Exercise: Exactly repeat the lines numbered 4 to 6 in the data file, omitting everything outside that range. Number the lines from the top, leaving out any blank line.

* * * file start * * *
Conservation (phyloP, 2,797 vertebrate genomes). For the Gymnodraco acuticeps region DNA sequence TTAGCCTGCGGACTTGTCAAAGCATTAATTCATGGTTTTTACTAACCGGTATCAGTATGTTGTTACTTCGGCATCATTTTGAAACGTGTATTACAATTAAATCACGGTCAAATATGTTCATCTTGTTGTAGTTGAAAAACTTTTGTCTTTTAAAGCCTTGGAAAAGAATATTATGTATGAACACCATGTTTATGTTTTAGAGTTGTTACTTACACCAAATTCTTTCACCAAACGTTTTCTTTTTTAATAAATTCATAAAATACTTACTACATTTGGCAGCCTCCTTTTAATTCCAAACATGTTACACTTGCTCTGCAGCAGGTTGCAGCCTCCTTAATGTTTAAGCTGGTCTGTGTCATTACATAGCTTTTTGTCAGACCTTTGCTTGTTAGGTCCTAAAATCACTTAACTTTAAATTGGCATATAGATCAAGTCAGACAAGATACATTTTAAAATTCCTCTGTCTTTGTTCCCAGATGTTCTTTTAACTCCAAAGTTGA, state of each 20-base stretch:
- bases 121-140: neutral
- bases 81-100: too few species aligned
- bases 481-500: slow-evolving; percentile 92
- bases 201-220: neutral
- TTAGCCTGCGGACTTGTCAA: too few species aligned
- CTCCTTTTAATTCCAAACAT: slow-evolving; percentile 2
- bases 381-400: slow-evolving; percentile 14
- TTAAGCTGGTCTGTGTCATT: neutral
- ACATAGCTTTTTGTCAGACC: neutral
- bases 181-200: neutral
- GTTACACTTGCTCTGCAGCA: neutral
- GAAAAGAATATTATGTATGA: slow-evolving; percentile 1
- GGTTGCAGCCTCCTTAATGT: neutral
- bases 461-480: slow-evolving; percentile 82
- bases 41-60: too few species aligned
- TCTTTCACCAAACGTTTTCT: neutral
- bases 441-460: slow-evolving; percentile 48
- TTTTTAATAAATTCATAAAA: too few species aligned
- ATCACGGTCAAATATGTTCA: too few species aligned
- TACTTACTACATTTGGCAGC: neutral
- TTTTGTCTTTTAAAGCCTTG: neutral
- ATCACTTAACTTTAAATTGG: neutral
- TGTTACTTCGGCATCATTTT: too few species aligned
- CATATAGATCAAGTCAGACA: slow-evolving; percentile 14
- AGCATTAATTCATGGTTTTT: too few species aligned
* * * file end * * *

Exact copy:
- bases 481-500: slow-evolving; percentile 92
- bases 201-220: neutral
- TTAGCCTGCGGACTTGTCAA: too few species aligned